News Item from High Commission — Canberra, 7 July 2017
The Global Ceylon Tea Party celebrating the 150th anniversary of Ceylon Tea got underway on 6th July with the first party in the Pacific region being held in Canberra at the Sri Lanka High Commission. Specially identified Tea businesses, Tea traders, travel writers & firms and selected academics, officials, diplomats were invited to this unique event.
The programme commenced with a video presentation on the symbol of quality that is Ceylon Tea, and High Commissioner S. Skandakumar addressing the gathering with an overview of the long traditions to ensure the quality and standard that are synonymous with Sri Lanka’s tea industry which has put the country on the world map.
My last conversation with Dr Saman Kelegama was about Oxford. It was a place that he was so fond of, and he always remembered his Oxford days with gratitude. He read Industrial Economics for his doctorate at St Catherine’s College. He was a St Cat’s man.Some of us Reuter Fellows, the first reporters to be sent to Oxford in the late 1980s got to know him at St Giles, where we were housed at Queen Elizabeth House.
The press was focused on Sri Lanka at that time, though the Sri Lanka fraternity was tiny as always. The Indian army had been asked to leave by the Sri Lanka government under siege by the JVP Marxist rebels. Kelegama’s views were of interest to us. He was a Sri Lankan who had studied Mathematics in India and was seen as someone who had insight into the psyche of both countries. Continue reading →
Muralidhar Reddy, courtesy of gfiles, June Issue, Vol 11 where the chosen title of this article is “Border Woes”
I was The Hindu Pakistan correspondent from July 5, 2000, to May 25, 2006. It was on May 25, 2006, that I took a flight from Islamabad to Lahore, returning to India at the end of nearly six-year-long meaningful, intense and a truly historic phase in the history of ever turbulent, religious and secular life in Pakistan.
The period was chaotic and terrific for Pakistan after the United States of America made a determination that it was the forces commanded by Osama Bin Laden, supposedly operating from Tora Bora caves inside Afghanistan, that were responsible for bringing down the twin towers in New York. Predictably, Washington stuck a military death blow to the Taliban and the faithful of Bin Laden.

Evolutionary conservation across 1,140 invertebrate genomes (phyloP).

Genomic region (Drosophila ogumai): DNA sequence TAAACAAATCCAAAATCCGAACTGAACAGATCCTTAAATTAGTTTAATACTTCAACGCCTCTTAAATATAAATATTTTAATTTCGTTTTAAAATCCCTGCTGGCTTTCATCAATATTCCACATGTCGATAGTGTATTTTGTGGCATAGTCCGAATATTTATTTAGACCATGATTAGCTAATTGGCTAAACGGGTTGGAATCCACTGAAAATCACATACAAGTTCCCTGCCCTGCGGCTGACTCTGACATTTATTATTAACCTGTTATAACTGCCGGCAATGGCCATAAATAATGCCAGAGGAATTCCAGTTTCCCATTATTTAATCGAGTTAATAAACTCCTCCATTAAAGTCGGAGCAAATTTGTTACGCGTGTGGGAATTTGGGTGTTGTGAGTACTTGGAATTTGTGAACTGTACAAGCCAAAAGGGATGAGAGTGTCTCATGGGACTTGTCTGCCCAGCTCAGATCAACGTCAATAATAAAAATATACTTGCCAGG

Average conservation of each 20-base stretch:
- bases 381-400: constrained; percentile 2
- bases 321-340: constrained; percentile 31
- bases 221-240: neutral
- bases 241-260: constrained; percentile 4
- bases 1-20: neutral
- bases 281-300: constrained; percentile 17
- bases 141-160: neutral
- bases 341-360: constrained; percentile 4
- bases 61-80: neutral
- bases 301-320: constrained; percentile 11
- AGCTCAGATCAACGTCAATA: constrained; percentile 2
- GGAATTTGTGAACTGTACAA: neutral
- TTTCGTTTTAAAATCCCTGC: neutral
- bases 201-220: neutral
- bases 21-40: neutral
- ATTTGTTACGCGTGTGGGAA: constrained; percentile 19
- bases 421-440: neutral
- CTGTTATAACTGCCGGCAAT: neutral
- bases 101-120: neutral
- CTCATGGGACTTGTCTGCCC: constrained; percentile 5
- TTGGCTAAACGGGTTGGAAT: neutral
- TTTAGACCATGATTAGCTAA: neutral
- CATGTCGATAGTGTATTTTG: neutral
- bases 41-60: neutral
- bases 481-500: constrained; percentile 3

I > Rajan Philips: “One Belt-One Road from China, but no Bridge to India: Lanka’s Development Dilemmas,” Island, 20 May 2017
Even as he bade farewell to Indian Prime Minister Narendra Modi at the end of his Vesak visit, Prime Minister Wickremesinghe was all but ready to take flight to China to attend the economic summit of the 21st Century. This was Beijing’s big splash on the world economic map, and one that India chose not to officially attend. Japan was another boycotter. A number of Indian business and think-tank figures went to Beijing as ‘unofficial delegates’, and they were critical of their government’s decision not to send at least an official delegation. 130 countries marked their presence at the two-day (May 14-15) event in Beijing, including 29 state and government leaders. Even the Trump Administration, despite its spiralling turmoil in Washington, was represented in Beijing.
Shamindra Ferdinando,in The Island, 19 April 2017, where the title reads “AI’s longstanding ‘alliance’ with the LTTE”
Publicly declining to testify before the Lessons Learnt and Reconciliation Commission (LLRC) that has been tasked by the then President Mahinda Rajapaksa to inquire into war crimes allegations, London headquartered Amnesty International (AI) joined the International Crisis Group (ICG) and the Human Rights Watch (HRW) to flay Sri Lanka.The LLRC commenced sittings in Aug 2010. In a joint statement issued on Oct 14, 2010, the three organizations called for a genuine, credible effort to pursue political reconciliation and accountability in Sri Lanka. Declaring that the LLRC had failed to meet what they called minimum international standards for commissions of inquiry, they said: “There is little to be gained by appearing before such a fundamentally flawed commission.” “Accountability for war crimes in Sri Lanka demands an independent international investigation.”
Thuppahi's Blog · This web site presents the interventions of MICHAEL ROBERTS in the public realm with reference to Sri Lankan political affairs. It will embrace the politics of cricket as well. ROBERTS was educated at St. Aloysius College in Galle and the universities of Peradeniya and Oxford. He taught History at Peradeniya University and Anthropology at Adelaide university. He is now retired and lives in Adelaide.